In 2003, philosopher Nick Bostrom published a paper in the Philosophical Quarterly titled “Are you living in a simulation?” As you can imagine, it turned some heads. But what does Bostrom‘s paper actually say? The theory lays out three scenarios. Bostrom argues at least one must be true:
The human species will go extinct before being able to create and run simulations of reality.
The human species may develop the capability to create and run computer simulations, but are extremely unlikely to run simulations of their own history.
The human species has the ability and desire to create and run numerous simulations.
As you work yourself down the list, you may find yourself thinking that the last option is pretty obtainable. Just think about the advancements made in computer games over the last 20 years. Imagine what we can do in 500 years.
Let’s talk through the three scenarios: If the first scenario is true, then all of this is for nothing because we get wiped out by an asteroid or global warming. Even if we do survive, perhaps our technological capabilities hit a ceiling. Or - as the second scenario suggests - we can create realistic simulations but we don’t feel moved to run one of our past. However, if the third scenario is true, Bostrom argues that it’s likely we are living in one of those simulations. Supporters of this theory use quantum physics to back up their assertions. For example, quantum indeterminacy is the theory that a particle exists in one of multiple states but you don’t know which one until it is observed. Schrödinger’s cat is often used as an example of quantum indeterminacy: A cat is placed in a box with radioactive material. Before you open the box, there’s a 50/50 chance the cat is dead or alive - you don’t know which one because you haven’t seen it yet, but it exists in both states until you open the box. Supporters of Bostrom’s theory argue that the same principle applies to computer programming. It would take an unnecessary amount of energy to render every pixel of data in a video game in real time, so they only render the parts you (the player) can see. There would be no need to render the cat’s ‘state’ until someone looked at it. But what if the third scenario is true and we just haven’t created the simulations yet? Or are we living in another simulation’s simulation? Or are we a speck of dust floating past Horton’s ear? Something to think about. Happy Sunday.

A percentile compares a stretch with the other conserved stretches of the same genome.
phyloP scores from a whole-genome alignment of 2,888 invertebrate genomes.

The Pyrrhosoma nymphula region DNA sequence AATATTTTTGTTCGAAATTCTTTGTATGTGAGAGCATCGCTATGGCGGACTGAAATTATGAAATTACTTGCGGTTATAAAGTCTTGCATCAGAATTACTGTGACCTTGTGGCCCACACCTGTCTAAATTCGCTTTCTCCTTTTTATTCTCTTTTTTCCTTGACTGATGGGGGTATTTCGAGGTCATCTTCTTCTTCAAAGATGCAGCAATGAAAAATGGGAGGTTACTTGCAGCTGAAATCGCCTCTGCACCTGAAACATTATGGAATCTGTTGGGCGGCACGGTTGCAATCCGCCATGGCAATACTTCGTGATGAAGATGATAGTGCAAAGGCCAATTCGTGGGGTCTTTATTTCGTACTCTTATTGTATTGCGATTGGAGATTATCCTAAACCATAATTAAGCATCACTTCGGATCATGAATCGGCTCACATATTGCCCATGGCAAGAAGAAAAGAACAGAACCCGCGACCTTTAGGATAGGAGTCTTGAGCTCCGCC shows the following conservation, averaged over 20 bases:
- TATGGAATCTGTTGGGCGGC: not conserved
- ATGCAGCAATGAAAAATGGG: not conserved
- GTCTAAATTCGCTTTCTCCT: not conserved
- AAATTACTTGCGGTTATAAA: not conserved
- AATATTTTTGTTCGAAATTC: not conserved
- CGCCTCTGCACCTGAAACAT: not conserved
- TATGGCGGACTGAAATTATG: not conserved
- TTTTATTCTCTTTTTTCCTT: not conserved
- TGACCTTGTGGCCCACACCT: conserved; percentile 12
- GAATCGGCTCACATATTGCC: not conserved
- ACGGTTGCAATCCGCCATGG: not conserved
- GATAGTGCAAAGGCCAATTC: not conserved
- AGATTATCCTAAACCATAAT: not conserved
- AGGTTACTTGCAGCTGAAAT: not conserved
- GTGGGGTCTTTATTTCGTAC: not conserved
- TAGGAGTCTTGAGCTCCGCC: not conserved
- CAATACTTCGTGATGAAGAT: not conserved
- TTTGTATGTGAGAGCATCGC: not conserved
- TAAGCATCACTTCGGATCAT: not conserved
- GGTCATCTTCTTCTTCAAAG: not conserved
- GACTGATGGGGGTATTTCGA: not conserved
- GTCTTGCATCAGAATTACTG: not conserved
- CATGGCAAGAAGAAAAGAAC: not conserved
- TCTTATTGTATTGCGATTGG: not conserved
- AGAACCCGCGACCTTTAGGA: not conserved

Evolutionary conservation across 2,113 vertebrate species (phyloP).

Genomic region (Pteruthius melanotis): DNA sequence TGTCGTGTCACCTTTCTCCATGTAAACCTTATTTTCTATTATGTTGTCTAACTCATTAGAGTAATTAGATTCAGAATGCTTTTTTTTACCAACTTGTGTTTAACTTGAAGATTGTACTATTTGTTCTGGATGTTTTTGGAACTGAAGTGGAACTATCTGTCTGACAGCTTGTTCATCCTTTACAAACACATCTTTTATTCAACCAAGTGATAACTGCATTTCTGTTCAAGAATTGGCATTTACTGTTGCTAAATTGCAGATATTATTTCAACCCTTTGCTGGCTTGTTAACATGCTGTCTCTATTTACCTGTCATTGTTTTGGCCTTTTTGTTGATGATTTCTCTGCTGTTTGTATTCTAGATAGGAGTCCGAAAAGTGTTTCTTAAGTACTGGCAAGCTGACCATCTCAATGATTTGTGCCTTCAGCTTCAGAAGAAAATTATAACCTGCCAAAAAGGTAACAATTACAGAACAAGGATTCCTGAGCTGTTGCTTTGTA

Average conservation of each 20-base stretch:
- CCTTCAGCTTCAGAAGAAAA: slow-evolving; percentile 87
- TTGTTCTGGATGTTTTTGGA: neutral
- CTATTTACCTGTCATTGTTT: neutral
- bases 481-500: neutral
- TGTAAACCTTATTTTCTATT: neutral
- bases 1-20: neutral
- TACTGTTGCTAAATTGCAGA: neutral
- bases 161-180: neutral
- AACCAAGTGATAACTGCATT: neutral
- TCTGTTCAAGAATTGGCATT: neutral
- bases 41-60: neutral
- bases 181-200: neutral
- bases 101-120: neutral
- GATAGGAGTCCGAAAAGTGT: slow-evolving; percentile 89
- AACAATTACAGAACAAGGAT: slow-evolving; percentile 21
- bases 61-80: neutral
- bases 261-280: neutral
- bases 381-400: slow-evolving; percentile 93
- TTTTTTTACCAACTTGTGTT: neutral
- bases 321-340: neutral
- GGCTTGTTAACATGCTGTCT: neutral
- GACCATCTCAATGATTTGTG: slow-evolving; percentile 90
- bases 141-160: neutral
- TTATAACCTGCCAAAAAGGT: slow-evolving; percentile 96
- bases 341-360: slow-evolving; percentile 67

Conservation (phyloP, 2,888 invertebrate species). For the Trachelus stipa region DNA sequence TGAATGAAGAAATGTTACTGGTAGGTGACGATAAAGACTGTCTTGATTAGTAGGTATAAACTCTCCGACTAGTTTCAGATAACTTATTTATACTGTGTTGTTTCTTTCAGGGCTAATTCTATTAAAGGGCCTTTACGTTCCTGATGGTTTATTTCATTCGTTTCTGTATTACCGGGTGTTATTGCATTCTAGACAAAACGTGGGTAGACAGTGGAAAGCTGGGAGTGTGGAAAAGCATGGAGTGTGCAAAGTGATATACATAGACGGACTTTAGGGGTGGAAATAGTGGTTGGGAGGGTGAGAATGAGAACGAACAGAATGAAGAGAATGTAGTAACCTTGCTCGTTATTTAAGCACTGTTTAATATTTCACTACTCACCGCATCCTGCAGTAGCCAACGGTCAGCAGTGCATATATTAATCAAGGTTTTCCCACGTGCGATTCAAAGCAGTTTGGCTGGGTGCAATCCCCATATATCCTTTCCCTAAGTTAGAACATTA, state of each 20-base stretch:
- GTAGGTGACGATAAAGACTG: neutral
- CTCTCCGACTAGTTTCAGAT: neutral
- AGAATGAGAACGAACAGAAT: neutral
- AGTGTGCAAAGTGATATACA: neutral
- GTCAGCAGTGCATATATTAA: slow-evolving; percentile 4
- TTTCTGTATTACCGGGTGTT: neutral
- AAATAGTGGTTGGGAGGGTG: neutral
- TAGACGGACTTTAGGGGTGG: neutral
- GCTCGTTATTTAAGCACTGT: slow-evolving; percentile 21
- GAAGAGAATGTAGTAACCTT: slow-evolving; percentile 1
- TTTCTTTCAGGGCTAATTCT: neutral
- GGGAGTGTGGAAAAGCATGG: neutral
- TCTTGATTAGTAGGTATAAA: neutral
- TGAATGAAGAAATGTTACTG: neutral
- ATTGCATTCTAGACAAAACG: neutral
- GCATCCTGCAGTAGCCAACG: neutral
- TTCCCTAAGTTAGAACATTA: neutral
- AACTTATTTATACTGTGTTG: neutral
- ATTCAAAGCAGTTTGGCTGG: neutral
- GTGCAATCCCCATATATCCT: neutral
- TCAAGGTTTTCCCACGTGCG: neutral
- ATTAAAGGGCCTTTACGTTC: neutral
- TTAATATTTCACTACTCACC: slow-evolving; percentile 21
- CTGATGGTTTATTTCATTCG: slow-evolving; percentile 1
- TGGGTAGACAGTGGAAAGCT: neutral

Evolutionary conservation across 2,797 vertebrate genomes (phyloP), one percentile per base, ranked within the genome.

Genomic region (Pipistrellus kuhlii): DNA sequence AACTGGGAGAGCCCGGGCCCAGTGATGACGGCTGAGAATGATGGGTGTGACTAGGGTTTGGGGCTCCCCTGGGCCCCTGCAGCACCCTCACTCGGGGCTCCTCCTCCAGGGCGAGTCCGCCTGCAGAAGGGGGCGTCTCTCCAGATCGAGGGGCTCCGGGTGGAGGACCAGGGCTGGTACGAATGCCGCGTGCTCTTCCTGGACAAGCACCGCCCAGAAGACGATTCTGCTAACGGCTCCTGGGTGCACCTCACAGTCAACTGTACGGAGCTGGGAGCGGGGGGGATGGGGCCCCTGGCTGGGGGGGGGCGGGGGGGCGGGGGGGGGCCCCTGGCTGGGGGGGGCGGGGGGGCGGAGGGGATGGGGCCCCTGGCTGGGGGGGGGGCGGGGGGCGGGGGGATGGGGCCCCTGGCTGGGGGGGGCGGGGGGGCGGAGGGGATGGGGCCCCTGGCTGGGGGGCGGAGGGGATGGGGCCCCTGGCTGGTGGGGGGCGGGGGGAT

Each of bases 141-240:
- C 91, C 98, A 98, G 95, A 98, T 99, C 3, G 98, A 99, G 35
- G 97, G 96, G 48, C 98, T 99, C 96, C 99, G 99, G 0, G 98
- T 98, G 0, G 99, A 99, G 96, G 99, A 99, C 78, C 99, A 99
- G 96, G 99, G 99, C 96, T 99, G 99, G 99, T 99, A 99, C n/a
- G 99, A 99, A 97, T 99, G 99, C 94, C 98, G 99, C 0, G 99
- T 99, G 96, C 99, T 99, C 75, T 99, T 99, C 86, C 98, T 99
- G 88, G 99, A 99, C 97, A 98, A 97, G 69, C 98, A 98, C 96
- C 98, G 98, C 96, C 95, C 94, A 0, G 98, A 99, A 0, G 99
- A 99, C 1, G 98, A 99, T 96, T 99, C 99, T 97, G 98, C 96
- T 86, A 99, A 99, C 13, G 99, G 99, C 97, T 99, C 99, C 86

Image by Josh Riemer